Underneath a house in San Francisco, a glass and metal coffin was found. Inside the coffin was a little girl, perfectly preserved for over a hundred years.
The body, entombed in a small lead and bronze coffin, was found in May 2016. Since the discovery, a research team have been working tirelessly to identity the young girl.
Their year-long efforts paid off last year and the Garden of Innocence project announced that the deceased child was none other than Edith Howard Cook, the daughter of a prominent high-society couple, who passed away tragically young in the 1800s.
Edith was born on November 28 1873 and died just a month short of her third birthday on October 13 1876, according to researchers working with Southern California’s Garden of Innocence non-profit organisation, SF Gate reports.
The San Francisco Edith was born into was no doubt worlds apart from the San Francisco we know today.
It’s thought that Edith probably died as a result of marasmus – a form of severe undernourishment, according to Jelmer Eerkens, an archaeologist at UC Davis who analyzed Edith’s hair.
Marasmus is characterised by a severe deficiency in nutrients, particularly proteins, and can be brought on by viral, bacterial or parasitic infections.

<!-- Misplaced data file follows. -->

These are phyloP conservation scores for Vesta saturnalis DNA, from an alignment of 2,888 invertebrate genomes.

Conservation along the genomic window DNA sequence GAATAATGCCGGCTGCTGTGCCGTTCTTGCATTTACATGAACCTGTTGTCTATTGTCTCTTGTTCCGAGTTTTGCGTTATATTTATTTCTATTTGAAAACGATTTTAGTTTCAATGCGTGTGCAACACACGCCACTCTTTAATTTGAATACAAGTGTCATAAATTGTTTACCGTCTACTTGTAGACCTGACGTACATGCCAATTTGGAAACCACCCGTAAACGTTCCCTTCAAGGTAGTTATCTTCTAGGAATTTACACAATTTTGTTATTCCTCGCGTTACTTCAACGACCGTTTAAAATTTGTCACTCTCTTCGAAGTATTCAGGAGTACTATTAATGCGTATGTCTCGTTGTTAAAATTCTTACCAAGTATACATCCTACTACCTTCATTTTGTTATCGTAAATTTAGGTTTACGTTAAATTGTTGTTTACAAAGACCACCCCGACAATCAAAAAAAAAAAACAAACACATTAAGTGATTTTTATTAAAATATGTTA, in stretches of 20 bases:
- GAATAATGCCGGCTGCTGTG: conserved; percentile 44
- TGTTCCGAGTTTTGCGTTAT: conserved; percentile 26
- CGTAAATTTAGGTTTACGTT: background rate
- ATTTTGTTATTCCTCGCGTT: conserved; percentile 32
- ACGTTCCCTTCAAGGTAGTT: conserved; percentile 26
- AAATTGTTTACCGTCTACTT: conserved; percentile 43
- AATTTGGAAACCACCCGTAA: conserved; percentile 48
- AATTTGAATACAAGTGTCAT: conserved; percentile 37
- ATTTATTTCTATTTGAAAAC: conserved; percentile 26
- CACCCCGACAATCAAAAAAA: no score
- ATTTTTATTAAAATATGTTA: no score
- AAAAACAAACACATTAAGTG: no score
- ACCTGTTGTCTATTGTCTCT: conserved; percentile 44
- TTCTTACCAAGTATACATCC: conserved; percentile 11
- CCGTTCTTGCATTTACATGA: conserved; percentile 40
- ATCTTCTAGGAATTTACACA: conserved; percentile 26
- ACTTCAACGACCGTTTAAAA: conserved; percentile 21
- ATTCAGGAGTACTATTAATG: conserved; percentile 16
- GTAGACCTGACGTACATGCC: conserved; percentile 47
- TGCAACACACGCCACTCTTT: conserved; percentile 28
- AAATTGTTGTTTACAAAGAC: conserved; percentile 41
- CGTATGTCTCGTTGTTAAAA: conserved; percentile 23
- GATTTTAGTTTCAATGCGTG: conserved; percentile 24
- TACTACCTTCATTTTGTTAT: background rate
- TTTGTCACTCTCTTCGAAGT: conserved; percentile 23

It is thought that Edith horrifically ‘wasted away’ due to malnourishment, and there is no evidence that doctors tried to use treatments, such as morphine, mercury or cocaine, which were popular at the time, to treat her.
The unearthing of her tiny body, dressed in white lace and well-preserved alongside a delicate red rose and lavender, which was woven into her hair, came as a huge shock.
Officials had previously believed that all the bodies in the 19th century Richmond District cemetery had been removed.
Edith was one of about 30,000 people with graves at the old Odd Fellows Cemetery.
But the majority were moved to Colma in the 1920s, and it is a mystery as to why Edith’s body was left behind.
Alongside Odd Fellows cemetery archive documents, researchers from UC Berkeley, UC Santa Cruz and UC Davis, tracked down a living Cook relative for a DNA sample. This allowed them to verify Edith’s identity.
The descendant, Peter Cook, who himself is 83, didn’t know anything about his family on his father’s side back further than one generation – so the news came as quite a shock to him.
In fact – there wasn’t even a huge chance that the two were related. But using a sample of Peter’s saliva and DNA taken from Edith’s hair, scientists confirmed that the two were related.
Her resting place of over a hundred years was discovered during a Lone Mountain home remodelling.
Ericka Karner, the property owner, was told by the city’s medical examiner’s office that – because the body was found on private property – she would have to deal with the body.
Garden of Innocence helped Karner respectfully dispose of the remains. On June 4 2017. Edith – who was dubbed Miranda Eve before being identified – was reburied at Colma’s Greenlawn Memorial Park.
About 140 people attended the service.
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